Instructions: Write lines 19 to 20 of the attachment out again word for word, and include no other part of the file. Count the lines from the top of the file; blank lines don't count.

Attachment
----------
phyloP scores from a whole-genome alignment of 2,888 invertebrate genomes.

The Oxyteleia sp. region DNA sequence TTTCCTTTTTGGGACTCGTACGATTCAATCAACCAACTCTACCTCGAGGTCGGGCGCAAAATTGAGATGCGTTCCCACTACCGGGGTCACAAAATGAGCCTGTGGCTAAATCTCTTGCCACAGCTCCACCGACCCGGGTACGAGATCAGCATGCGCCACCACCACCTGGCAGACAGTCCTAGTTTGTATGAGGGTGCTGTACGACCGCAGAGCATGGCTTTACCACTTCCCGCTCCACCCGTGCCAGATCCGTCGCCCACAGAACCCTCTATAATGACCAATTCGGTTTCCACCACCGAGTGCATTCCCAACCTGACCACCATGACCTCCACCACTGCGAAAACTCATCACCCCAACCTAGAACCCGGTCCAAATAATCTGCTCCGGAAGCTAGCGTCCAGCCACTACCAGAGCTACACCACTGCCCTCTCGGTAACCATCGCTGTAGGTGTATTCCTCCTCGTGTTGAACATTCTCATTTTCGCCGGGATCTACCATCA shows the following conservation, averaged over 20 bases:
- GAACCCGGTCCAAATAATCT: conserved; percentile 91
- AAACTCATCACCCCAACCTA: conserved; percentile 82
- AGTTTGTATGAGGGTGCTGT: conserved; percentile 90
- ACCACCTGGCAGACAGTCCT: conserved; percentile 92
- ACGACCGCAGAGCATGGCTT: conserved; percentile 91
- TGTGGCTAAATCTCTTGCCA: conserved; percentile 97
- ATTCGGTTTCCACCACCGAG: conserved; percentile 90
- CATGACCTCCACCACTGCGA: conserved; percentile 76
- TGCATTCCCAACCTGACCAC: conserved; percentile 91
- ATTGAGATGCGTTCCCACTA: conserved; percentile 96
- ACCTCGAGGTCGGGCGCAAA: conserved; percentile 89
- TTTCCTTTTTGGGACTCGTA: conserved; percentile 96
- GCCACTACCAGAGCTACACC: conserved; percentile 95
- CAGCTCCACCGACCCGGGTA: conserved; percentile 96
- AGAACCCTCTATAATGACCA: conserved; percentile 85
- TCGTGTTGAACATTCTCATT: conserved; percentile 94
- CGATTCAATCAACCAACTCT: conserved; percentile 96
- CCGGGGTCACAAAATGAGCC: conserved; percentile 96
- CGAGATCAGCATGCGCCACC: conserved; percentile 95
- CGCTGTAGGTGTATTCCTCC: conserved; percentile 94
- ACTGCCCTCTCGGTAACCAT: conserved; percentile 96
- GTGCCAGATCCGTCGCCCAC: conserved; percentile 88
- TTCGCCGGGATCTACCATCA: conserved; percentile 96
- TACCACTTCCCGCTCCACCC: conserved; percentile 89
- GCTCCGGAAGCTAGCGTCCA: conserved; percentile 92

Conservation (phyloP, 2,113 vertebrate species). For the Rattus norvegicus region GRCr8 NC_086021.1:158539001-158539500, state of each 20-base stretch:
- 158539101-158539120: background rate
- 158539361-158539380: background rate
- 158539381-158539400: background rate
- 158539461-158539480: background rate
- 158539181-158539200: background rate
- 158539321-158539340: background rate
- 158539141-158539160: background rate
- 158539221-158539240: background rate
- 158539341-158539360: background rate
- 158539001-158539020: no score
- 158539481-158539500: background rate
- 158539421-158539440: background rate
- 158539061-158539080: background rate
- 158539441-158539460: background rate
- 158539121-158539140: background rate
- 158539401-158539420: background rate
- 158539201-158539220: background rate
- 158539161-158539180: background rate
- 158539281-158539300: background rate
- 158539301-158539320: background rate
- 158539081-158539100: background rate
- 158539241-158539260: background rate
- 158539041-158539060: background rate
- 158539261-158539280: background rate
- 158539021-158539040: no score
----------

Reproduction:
- CGATTCAATCAACCAACTCT: conserved; percentile 96
- CCGGGGTCACAAAATGAGCC: conserved; percentile 96